By: Steve Hardy
Steve serves on One Summit's Board of Directors. He and his wife Donna live in Durham, NH.
Famine, Plague, War, Enslavement, Disease, Death. In our time on this planet, humans have both caused and endured many seismic traumas. Survivors grieve their losses of family, friends, limbs, homes, health, and more. But many climb back from the depths of grief and it numbness, its disruption of thought and sleep, its sense of hopelessness, its self-blame. Stories of loss and resilience are as old as literature itself. Ancient Greek bards and dramatists, like Homer and Sophocles, focused on all these themes. Do they have anything to offer us moderns?
Bryan Doerries believes they do. He studied classical literature at Kenyon College. The subject’s pressing utility, however, came to him only after the death of his 22-year old girlfriend, who courageously battled the chronic grind of Cystic Fibrosis, for which modern medicine has no cure. As he recalled: “In the following years, whenever I returned to the ancient Greek tragedies I had studied in college, the conflicted, suffering characters in the plays spoke to me with an immediacy that I never could have anticipated before caring for Laura. I took comfort in knowing that I wasn’t the first person who had experienced compassion fatigue, or who had hesitated to act decisively in the presence of extreme suffering, or who felt ambivalent about helping someone to die, or whose grief manifested itself in a withdrawal from the world. If ancient Greek tragedies could speak directly to me, I reasoned, they could also speak to anyone who had lived the human experiences they described.”
And so he began Theater of War, through which he has spent the last fifteen years directing “readings of Greek tragedies and other ancient texts” for targeted audiences. Most of his book covers productions for military groups, starting in 2009 at a Department of Defense conference on “Warrior Resilience.” His troupe then gave 100 performances around the country for officers, enlisted personnel, and their families, including SEALs. Doerries brought actors, including Frances McDormand, Paul Giamatti and David Strathairn, to distant locales for selected readings, followed by audience discussion about their own struggles with PTSD, suicide, survivor’s guilt, spousal abuse, and more. As Doerries points out, Greek playwrights Sophocles, Euripides, and Aeschylus — and their audiences — were all veterans of war. Plays such as Philoctetes, Ajax, Agamemnon, and the Madness of Heracles convey in shrieking laments, piteous admissions, and thunderous damnations, the feelings and actions of soldiers and their families who suffer the burdens of war. Other readings and settings have included: the Book of Job for families battling cancer and for tornado and hurricane survivors; Women of Trachis for hospice care workers; and Prometheus Bound for prison workers.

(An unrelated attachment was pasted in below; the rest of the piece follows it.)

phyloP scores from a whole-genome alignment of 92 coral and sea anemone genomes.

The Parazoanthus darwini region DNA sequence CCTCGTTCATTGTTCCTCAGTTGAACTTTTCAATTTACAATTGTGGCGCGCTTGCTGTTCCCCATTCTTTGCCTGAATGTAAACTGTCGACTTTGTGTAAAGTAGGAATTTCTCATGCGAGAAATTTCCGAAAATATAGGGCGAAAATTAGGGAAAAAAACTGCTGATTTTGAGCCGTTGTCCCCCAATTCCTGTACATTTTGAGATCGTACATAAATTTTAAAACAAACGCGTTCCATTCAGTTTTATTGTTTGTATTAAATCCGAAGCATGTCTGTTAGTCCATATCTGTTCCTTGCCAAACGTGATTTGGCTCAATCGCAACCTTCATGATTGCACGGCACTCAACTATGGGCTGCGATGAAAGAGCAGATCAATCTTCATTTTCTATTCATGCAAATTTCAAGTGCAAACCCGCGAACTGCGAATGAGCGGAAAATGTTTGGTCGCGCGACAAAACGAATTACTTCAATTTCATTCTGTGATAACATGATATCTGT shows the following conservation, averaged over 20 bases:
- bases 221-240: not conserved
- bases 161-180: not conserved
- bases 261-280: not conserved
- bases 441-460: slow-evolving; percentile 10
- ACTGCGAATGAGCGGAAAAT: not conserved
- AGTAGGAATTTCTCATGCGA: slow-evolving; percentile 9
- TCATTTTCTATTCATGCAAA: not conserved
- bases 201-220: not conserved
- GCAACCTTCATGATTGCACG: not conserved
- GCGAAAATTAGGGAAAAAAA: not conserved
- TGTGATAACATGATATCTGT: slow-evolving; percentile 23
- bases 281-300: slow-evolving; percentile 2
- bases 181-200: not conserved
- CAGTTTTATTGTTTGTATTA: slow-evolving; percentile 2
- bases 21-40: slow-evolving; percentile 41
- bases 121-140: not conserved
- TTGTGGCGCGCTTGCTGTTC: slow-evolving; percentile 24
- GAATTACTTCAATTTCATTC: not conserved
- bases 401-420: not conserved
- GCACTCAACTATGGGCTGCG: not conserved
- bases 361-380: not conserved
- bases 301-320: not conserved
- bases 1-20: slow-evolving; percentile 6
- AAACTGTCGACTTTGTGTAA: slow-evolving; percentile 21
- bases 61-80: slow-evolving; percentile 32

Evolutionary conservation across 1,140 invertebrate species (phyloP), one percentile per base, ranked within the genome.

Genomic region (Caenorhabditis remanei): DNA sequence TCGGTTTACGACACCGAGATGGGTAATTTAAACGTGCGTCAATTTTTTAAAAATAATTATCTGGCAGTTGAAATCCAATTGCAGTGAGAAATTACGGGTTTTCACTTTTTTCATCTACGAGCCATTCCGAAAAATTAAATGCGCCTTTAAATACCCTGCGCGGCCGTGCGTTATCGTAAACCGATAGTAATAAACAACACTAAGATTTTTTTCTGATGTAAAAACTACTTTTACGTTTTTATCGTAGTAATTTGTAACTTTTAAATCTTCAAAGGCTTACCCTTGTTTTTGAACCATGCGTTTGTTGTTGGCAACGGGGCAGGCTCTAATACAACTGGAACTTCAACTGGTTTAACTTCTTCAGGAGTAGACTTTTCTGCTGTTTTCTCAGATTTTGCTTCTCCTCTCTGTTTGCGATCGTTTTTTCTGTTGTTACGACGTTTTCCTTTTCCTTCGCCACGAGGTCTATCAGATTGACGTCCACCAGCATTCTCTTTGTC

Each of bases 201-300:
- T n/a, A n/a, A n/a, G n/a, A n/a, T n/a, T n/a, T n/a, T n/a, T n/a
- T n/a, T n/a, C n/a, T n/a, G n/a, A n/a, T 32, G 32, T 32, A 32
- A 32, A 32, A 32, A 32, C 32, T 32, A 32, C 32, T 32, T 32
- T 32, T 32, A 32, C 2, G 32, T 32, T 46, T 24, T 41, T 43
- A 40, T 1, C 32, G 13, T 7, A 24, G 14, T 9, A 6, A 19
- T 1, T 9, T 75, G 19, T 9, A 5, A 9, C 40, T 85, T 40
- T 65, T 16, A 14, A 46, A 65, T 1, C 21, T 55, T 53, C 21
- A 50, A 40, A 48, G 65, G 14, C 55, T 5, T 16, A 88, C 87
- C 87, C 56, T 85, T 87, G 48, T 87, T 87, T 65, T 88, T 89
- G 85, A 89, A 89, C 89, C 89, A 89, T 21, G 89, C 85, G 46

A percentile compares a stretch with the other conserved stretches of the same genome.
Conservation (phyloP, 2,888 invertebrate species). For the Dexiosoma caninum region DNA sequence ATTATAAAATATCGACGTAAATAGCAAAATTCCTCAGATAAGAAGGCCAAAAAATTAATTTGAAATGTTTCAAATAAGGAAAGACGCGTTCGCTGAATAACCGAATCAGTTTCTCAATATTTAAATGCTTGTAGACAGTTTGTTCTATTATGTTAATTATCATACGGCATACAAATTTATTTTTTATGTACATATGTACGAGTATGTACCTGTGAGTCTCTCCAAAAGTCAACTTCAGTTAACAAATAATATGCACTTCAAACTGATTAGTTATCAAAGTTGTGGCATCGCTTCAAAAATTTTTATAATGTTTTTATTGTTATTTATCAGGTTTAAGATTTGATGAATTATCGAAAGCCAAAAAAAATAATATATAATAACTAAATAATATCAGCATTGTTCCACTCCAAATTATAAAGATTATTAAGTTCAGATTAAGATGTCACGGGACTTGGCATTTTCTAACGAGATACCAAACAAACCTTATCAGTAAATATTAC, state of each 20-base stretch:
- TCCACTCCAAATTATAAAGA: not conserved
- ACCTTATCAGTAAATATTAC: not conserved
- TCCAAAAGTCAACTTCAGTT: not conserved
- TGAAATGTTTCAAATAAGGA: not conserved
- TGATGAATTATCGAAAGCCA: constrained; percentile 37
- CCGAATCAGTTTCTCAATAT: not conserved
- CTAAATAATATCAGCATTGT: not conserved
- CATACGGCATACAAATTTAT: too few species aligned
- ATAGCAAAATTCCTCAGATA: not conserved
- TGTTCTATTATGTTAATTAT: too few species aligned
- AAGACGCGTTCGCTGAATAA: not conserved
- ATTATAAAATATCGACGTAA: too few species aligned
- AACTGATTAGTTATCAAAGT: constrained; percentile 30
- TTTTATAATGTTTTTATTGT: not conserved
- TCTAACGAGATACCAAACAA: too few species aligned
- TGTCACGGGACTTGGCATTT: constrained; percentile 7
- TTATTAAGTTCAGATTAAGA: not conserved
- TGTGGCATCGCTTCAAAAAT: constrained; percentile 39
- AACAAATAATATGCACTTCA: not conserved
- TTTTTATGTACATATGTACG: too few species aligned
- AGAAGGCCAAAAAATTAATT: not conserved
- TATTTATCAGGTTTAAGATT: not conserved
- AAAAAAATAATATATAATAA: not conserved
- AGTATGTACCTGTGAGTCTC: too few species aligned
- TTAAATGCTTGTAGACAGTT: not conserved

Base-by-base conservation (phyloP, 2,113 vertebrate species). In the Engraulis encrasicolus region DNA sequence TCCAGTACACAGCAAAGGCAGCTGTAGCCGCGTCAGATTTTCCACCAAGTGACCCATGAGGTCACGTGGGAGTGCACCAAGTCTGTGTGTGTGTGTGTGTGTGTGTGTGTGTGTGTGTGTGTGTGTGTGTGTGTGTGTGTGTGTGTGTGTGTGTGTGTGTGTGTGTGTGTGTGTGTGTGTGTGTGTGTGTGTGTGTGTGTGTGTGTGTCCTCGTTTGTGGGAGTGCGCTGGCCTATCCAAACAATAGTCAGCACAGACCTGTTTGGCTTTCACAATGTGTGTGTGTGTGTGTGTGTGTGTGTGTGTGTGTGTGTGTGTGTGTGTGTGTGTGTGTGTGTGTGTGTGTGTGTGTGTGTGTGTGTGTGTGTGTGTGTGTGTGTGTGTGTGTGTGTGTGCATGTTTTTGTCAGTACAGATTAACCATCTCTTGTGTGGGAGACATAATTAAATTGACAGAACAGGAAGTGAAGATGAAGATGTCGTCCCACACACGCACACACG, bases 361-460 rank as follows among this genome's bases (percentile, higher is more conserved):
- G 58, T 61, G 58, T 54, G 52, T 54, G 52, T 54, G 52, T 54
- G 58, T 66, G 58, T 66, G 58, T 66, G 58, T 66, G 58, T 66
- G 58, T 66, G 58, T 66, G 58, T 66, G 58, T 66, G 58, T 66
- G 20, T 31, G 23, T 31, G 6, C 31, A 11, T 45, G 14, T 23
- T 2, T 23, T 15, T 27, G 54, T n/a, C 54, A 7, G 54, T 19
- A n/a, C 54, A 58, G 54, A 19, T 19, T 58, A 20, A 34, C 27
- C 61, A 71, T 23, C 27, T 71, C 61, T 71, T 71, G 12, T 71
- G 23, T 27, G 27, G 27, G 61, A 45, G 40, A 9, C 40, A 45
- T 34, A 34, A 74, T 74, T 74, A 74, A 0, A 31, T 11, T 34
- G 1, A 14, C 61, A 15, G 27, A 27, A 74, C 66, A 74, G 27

Doerries cites researchers who argue that the ancient plays, performed in open amphitheaters before thousands, aimed to "arouse powerful responses, including pity and fear, in order to facilitate a healthy and balanced response to personal suffering and the suffering of others.” Sophocles and his peers “were not articulating a pessimistic or fatalistic view of human nature; nor were they bent on filling audiences with despair. Instead, they were giving voice to timeless human experiences — of suffering and grief — that, when viewed by a large audience that had shared those experiences, fostered compassion, understanding, and a deeply felt interconnection.” The Theater of War showed that the same process worked with modern Americans. As one military officer responded, “These plays were written long ago, but they describe people I know.”